The rotating star trio of the Milwaukee Brewers formed by the right-handers Corbin Burnes, Brandon Woodruff and the Dominican Freddy Peralta it has attracted much deserved attention. Burnes won the National League Cy Young Award for Excellence in 2021. Woodruff and Peralta were well-deserved All-Star selections, with the former also receiving a solid amount of Cy Young support.
Essentially, no one else in the league can match that kind of firepower at the top of the rotation. But Burnes, Woodruff and Peralta weren’t the only Milwaukee starters to perform well in 2021. The fourth and fifth starters, Adrian Houser and Eric Lauer, They may not have been as electric as their rotation buddies, but they’re both overqualified for back-end roles:
Houser pitched a 3.22 ERA in a career-high 142 1/3 innings last season. Right’s 17.5% strikeout rate wasn’t impressive, but Houser is a treadmill that has had a decent amount of success despite mediocre whiff rates throughout his career.
He has a solid 3.78 ERA since the start of 2019, showing a knack for suppressing opponents’ exit speeds and keeping the ball on the field.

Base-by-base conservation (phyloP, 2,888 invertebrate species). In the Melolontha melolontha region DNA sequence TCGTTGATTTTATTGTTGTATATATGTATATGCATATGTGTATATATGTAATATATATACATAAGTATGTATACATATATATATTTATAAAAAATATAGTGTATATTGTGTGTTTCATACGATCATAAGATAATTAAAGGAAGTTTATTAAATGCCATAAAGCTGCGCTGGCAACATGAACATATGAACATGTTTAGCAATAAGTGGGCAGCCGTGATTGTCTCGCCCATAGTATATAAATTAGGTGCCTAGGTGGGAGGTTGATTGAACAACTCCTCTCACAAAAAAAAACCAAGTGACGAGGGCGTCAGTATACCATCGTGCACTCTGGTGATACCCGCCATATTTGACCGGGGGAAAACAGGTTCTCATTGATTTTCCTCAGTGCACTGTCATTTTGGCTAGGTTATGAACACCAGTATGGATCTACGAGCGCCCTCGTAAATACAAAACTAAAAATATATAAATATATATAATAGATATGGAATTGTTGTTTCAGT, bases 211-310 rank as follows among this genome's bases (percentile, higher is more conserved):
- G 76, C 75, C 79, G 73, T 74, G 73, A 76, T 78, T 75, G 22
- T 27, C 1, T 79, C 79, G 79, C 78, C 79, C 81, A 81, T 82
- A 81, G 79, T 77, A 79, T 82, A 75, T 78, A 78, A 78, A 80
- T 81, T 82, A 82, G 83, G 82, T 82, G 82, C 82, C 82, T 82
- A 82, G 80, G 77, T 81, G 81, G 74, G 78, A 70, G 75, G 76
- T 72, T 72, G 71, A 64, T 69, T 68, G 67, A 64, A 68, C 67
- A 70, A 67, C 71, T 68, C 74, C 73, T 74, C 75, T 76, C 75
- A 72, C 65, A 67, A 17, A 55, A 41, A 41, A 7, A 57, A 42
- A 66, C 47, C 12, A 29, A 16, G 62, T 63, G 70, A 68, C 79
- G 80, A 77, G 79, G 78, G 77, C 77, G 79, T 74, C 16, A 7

Lauer came from the Padres as part of the young outfielder Trent Grisham – Luis Urías trade during the 2019-20 offseason. He barely pitched in the majors during his first season in Milwaukee, but the left-hander held a spot in the rotation for most of last year.
Through 118 2/3 runs, Lauer posted a 3.19 ERA that was by far the best of his career. Their strikeout and walk rates (23.9% and 8.4%, respectively) were around the respective league averages.
Unlike Houser, Lauer doesn’t excel at keeping the ball on the ground. A SIERA of 4.24 suggests he’s probably closer to a league-average rotational arm than his ERA, which corresponds to a # 2/3 starter, might suggest. Still, the league average production would be a notable improvement for the starting staff of many clubs in the league.
There are quite a few hopeful contenders expected to seek help back from the rotation to get out of the block, and there’s not much confidence with the remaining free-agent starters. Teams like the Reds and Athletics might have notable starters available, but clubs seeking baseline help might also see the Brewers as a plausible business partner.
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Milwaukee is in winning mode now, and there is a case for them to maintain their depth of rotation. Burnes, Woodruff, Peralta, Houser and Lauer each made more than 20 starts last year, and the injury risk associated with any pitcher could make having a repeat of that kind of durability in the rotation risky.
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